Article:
When it comes to wellness, many people tend to imagine habits such as eating healthy and balanced, avoiding disease, exercising regularly, etc. While it’s true that all of these experiences are strongly tied to what makes us feel good, to focus solely on physical health is to have a biased and incomplete view of what it really means to enjoy a lifestyle. welfare.
And it is that to feel good at these levels it is necessary not to neglect psychological well-being, everything that makes us feel comfortable and excited about our day to day, in a healthy balance between valuing of what we have and the motivation to achieve goals that motivate us and give meaning to our lives. And in this sense, it is essential not to allow this tension between our present situation and the future that we wish not to stress us to the point of tearing us psychologically by keeping us anchored in frustration and despair.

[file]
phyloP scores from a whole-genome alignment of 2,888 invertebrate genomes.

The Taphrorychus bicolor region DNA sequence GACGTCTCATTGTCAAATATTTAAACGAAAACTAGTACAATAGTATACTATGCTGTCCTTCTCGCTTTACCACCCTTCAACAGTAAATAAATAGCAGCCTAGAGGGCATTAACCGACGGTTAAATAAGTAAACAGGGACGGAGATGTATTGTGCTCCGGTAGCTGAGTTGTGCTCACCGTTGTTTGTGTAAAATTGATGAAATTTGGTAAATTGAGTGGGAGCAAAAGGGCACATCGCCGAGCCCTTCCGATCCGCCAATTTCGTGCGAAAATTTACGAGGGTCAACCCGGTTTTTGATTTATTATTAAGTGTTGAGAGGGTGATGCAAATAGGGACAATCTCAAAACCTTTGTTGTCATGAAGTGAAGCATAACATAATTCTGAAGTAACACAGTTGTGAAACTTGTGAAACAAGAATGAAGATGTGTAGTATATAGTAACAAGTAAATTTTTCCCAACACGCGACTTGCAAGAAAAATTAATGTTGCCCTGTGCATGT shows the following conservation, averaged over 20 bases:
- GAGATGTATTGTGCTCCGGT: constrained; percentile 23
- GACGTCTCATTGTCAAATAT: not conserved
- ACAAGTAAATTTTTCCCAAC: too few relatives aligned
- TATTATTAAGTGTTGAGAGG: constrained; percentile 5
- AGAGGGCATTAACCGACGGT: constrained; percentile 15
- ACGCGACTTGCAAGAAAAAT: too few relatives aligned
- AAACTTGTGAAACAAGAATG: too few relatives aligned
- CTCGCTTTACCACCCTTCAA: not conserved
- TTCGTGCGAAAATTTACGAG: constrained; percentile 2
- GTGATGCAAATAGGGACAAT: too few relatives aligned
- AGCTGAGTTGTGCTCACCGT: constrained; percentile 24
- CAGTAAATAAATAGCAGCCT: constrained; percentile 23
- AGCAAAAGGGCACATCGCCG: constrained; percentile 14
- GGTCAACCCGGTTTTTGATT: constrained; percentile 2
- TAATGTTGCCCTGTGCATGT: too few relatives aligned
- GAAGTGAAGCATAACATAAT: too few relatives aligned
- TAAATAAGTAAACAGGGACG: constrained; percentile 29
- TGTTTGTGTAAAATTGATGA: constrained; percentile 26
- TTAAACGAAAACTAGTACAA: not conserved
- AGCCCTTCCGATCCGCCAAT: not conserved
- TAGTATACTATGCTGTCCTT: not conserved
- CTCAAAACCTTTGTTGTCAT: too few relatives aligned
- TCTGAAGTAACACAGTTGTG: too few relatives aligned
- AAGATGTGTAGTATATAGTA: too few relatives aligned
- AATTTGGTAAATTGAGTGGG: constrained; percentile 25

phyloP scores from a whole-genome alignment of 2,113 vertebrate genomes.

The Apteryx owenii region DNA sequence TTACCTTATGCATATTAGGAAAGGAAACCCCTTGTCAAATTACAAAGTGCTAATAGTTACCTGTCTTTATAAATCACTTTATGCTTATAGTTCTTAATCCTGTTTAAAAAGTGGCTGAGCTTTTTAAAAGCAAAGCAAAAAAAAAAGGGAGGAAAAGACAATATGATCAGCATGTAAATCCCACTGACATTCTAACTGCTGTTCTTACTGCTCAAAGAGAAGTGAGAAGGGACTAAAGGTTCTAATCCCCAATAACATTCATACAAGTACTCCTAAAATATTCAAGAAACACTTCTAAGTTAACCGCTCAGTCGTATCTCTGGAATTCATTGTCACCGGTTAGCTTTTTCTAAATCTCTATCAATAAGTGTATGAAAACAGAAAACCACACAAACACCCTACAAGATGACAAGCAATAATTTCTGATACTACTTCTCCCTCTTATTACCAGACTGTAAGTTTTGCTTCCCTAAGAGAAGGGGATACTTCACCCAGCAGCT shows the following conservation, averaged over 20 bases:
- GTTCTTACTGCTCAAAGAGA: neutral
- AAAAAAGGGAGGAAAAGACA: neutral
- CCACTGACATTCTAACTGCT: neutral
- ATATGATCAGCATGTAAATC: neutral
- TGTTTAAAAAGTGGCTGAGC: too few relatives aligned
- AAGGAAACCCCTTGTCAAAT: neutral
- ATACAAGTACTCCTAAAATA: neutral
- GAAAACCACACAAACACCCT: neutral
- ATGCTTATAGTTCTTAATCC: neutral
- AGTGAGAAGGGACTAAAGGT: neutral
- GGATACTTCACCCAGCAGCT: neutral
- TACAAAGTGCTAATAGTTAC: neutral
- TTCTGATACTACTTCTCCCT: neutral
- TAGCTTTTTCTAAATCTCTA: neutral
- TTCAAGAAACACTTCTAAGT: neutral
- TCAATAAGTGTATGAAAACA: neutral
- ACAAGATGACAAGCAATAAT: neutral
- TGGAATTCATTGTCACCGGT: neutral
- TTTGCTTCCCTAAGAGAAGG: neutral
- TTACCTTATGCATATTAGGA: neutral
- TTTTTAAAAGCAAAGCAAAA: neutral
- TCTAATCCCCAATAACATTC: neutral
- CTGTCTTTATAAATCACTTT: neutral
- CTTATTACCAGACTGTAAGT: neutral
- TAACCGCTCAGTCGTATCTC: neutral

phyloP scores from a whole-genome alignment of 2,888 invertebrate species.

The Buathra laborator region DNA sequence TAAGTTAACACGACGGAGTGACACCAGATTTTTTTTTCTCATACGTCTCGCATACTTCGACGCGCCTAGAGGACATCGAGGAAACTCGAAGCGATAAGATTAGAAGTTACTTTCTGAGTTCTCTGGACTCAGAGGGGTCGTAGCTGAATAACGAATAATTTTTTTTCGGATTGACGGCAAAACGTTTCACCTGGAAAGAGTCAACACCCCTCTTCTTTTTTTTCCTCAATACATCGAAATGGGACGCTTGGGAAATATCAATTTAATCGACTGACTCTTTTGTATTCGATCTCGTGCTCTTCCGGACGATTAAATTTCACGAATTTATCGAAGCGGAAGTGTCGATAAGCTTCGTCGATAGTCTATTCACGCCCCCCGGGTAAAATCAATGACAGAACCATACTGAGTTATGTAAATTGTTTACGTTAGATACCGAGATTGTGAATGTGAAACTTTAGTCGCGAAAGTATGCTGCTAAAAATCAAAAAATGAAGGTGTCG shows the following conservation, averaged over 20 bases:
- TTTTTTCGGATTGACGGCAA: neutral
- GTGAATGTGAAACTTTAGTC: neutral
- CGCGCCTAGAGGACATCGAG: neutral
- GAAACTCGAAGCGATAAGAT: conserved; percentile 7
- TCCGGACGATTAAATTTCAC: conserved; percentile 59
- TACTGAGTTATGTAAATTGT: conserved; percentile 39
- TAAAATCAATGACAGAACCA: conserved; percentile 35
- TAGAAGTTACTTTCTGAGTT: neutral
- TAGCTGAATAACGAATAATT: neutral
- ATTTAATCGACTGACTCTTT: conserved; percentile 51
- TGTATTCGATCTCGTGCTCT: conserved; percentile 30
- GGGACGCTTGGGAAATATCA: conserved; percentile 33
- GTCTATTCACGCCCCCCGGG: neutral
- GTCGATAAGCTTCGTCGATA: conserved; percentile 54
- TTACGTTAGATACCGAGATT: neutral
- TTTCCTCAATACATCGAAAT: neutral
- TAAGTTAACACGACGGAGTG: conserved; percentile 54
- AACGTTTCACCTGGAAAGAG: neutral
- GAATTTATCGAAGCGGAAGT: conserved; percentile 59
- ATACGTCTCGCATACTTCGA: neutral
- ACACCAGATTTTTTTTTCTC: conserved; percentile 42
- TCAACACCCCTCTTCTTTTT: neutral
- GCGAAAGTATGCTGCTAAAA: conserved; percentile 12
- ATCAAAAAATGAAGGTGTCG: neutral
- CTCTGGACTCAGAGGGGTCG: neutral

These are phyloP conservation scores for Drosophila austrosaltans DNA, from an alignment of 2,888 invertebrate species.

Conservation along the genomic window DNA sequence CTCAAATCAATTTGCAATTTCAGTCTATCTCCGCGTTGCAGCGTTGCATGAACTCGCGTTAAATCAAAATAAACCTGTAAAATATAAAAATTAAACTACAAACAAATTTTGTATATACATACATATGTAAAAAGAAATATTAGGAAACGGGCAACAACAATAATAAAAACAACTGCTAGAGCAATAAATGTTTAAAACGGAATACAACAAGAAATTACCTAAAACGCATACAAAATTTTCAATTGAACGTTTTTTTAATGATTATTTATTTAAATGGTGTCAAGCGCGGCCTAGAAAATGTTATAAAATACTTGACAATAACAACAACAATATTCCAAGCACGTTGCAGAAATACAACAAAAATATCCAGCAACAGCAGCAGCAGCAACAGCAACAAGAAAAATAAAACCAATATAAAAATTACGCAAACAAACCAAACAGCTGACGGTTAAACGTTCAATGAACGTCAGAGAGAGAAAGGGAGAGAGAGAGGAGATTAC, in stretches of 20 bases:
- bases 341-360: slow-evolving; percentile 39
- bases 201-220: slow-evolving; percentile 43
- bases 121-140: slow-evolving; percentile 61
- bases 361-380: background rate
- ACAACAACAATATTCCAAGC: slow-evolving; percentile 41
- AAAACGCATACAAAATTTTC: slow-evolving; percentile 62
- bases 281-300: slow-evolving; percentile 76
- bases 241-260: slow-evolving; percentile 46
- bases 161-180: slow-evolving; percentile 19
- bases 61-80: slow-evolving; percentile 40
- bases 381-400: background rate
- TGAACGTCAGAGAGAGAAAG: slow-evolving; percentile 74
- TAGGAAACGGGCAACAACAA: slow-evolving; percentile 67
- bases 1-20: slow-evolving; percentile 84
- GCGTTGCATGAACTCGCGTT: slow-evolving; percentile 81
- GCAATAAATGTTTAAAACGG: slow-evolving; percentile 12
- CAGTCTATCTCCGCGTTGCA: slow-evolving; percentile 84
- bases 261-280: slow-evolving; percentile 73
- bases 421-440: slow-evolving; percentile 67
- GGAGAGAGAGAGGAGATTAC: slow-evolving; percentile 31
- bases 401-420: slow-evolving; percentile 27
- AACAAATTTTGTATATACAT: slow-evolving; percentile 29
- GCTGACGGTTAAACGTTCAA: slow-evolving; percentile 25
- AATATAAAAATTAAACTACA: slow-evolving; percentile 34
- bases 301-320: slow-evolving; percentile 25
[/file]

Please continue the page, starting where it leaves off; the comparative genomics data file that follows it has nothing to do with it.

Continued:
Therefore, in this article we will see how true well-being lies in keeping your mind calmand all that that entails emotionally.
How does it feel to keep a calm mind?
Part of what it means to have a calm mind is something we’ve seen before: maintaining a balanced relationship between “I am” and “I should be”. Of course, neither of these two things will do us any good if we completely occupy our minds by excluding the other.
To be immersed in the “I am” leads to emotional stagnation, a lack of purpose and vital meaning which leads us to an existential crisis and, in many cases, to suffer from depressive symptoms, because we feel that it is not worth worth considering. goal and it is not in our “nature” to aspire to anything.
On the other hand, letting the “should” bury us completely leads us to a state of constant frustration, a psychological wear and tear caused by stress and anxiety that no matter how much we worry about something and despair of reverse a problem. , we cannot move forward.